...but points out...The adverse effects of increasing wildfire on human assets, and altered fire regimes on ecological integrity, are becoming a worldwide concern, especially in the wake of recent “megafire” events in some regions, which have resulted in enormous loss of human lives and properties. Most of these large fire events are driven by extreme weather conditions combined with prolonged drought; and escalation in fire activity is widely attributed to climatic factors and global warming. Furthermore, projections suggest that fire extent, frequency, and intensity could skyrocket in upcoming decades due to warmer temperatures and drier fuels, although there is inherent variability and regional variation.
As explained in As California Fires Continue, $170 Million In Grants Given To Reduce Fire Threat:Climate was significantly less important where humans were more prevalent, suggesting that human influence could override or even exceed the effect of climate change on fire activity. Although climate change may play a significant role in altering future fire regimes, geographical context and human influence should also be accounted for in management and policy decisions.
Wow! The Californian who bought a Tesla Model S for $90,000 must be really into carbon emission reduction. Not only did she shell out for that, she paid the State $4.25 of her taxes to address the wildfire problem.While California experiences another destructive fire season, the California Department of Forestry and Fire Protection (CAL FIRE) announced that more than $170 million has been awarded in grants to prevent catastrophic wildfires, like the Carr Fire and Mendocino Complex, and restore forest health. More than 100 agencies and organizations across California will receive funding to help the state reduce greenhouse gas emissions from wildfires and sequester carbon.
With funds provided by the Greenhouse Gas Reduction Fund for California Climate Investments (CCI), CAL FIRE awarded 142 fire prevention grants totaling $79.7 million and 23 forest health projects totaling $91.5 million.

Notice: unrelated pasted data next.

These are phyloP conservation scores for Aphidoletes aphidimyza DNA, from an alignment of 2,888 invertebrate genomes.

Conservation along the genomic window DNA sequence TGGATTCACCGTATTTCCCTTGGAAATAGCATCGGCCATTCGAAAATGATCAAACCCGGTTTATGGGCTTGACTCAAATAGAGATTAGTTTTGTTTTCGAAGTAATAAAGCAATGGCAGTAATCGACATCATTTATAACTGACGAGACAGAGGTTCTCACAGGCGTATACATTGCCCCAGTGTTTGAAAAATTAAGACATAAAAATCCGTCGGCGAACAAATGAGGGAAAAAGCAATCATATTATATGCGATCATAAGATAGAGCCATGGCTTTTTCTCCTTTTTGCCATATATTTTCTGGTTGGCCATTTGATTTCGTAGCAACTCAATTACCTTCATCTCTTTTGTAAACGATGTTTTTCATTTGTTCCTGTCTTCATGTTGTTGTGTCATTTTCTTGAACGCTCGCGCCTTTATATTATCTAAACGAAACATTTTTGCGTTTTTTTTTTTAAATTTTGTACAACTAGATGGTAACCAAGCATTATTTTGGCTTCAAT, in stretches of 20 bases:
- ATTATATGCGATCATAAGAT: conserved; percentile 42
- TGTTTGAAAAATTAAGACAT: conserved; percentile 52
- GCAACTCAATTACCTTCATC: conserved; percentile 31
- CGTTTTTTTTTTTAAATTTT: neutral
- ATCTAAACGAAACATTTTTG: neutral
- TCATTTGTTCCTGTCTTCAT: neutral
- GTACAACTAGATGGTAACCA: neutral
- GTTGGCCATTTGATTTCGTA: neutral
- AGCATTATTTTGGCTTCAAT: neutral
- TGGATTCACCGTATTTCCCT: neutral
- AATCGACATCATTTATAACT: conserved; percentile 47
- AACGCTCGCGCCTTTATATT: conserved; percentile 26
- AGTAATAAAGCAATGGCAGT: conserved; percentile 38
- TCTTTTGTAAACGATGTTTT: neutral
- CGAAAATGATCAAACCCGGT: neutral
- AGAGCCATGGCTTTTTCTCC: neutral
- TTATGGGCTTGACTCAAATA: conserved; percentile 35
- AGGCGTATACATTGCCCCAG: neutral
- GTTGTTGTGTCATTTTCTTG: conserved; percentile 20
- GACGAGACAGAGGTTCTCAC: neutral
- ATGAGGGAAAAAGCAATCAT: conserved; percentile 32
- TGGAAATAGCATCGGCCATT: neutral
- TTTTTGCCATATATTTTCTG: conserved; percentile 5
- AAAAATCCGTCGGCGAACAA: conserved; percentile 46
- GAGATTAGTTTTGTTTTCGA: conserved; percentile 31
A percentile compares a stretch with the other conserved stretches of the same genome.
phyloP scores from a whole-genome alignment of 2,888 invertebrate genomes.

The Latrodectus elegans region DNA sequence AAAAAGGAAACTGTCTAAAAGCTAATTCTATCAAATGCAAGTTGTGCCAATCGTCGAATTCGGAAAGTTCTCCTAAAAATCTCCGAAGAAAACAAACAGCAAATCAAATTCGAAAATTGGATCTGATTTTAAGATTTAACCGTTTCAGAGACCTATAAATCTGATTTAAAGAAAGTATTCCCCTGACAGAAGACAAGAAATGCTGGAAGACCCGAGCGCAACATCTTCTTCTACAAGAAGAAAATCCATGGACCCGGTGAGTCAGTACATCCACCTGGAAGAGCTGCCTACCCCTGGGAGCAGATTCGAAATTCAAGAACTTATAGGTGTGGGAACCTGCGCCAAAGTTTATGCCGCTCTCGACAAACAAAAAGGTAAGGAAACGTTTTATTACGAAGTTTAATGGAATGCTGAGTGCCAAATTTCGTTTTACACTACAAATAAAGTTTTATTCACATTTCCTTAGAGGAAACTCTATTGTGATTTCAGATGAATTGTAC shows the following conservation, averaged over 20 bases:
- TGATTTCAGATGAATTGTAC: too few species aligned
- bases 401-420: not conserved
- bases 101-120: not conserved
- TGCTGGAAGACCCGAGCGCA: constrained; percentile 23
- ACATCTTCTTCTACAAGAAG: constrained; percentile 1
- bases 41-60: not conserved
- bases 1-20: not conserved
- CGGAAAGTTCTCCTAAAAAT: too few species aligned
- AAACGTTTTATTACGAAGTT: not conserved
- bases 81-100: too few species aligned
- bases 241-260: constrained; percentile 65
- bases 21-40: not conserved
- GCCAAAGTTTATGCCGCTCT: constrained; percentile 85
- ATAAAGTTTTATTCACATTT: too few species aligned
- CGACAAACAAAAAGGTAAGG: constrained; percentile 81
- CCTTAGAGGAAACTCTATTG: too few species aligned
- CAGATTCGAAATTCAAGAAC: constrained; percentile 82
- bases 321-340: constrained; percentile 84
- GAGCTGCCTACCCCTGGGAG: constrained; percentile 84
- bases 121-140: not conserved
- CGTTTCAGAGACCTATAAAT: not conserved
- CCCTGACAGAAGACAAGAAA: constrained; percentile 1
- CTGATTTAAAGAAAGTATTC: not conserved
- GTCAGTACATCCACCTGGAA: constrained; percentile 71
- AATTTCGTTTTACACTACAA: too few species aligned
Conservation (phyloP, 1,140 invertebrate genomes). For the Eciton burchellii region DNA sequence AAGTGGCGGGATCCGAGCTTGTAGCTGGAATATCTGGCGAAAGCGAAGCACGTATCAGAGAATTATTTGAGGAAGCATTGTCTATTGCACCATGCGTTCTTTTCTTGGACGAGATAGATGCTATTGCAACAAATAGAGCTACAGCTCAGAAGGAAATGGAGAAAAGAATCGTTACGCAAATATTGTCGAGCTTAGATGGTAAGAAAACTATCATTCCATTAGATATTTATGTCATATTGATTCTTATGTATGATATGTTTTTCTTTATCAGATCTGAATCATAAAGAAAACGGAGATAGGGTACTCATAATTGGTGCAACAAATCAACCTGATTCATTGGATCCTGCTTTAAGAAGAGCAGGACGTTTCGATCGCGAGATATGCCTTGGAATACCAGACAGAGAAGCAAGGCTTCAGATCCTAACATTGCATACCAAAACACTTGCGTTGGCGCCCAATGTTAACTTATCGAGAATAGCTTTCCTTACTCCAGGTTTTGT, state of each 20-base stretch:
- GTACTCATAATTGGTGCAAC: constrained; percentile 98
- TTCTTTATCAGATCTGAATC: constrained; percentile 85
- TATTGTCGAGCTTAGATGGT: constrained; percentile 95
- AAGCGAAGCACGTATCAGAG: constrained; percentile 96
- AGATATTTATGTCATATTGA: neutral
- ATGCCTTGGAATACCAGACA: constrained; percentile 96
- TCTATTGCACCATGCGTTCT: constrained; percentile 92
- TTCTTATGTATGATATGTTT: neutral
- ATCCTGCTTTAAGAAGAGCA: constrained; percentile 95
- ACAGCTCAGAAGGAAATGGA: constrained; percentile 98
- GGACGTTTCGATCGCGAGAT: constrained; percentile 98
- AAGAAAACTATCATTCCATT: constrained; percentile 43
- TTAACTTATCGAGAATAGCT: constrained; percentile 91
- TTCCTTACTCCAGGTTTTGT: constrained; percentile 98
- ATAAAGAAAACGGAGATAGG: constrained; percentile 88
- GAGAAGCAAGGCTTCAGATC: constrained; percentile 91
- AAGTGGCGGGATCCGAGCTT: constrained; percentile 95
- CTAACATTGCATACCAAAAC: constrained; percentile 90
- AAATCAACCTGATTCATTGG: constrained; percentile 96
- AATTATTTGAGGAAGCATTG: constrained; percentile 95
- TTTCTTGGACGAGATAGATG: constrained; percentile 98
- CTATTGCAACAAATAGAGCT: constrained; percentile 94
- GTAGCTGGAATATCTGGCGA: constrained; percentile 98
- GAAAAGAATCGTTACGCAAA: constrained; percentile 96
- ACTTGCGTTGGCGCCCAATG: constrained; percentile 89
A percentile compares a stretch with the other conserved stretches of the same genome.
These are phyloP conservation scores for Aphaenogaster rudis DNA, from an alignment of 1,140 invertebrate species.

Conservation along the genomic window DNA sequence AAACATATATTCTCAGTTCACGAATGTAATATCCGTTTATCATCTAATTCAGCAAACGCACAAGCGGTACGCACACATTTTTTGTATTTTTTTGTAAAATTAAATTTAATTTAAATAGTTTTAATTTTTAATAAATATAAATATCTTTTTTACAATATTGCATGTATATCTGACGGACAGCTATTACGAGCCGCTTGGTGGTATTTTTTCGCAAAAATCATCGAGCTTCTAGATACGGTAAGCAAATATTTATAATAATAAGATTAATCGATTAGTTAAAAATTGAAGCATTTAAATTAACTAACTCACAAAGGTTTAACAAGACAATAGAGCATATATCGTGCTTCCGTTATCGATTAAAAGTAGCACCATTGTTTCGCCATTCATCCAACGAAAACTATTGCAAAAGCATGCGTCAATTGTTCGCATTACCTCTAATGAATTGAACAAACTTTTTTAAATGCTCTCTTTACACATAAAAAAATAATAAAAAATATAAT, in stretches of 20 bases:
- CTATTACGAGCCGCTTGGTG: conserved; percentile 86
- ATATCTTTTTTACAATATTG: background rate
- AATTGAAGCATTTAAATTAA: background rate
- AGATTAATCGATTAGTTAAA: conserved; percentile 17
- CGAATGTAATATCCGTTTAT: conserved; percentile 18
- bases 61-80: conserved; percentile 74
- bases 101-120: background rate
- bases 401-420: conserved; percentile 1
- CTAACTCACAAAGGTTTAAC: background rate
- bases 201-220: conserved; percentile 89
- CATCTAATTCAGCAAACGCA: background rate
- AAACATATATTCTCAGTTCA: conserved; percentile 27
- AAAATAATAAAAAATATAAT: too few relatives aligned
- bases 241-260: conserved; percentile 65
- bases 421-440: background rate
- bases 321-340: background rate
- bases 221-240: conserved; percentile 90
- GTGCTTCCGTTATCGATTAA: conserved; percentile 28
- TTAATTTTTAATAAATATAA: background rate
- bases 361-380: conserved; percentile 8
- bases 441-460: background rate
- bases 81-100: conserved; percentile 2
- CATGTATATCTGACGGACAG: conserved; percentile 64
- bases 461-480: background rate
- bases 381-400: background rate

The Fire Prevention grants will enable local organizations like fire safe councils, to implement activities that address the risk of wildfire and reduce wildfire potential to communities and forests. Funded activities include hazardous fuel reduction, fire planning, and fire prevention education with an emphasis on improving public health and safety, all while reducing greenhouse gas emissions.
“California continues to invest millions of dollars into creating healthier, more resilient forests that benefit all of us,” said Chief Ken Pimlott, CAL FIRE director and California’s state forester. “Already this year more than 700,000 acres have burned across the state creating significant carbon releases that counter our efforts at reducing greenhouse gases. Local projects funded by this money will prevent wildfires before they start, and when combined with our fire prevention activities, will help move us toward our greenhouse gas reduction goals.”
Of course, it might be effective to have the State raise her taxes for wildfire reduction and forest health projects to $42.50 per person generating $1.7 billion a year to spend on reducing wildfire emissions and increasing Carbon Dioxide absorption.
But hey, being human we're looking for someone else to blame as noted in California Wildfires Are Causing Billions in Damage. Who Will Pay? I wonder when the Trump people will be pointing out the liberal environmentalists opposition to timber harvesting?
As noted in a previous post, managed timber harvesting could create jobs for people who don't work at desks, people lefty,techie liberals seem to not care about.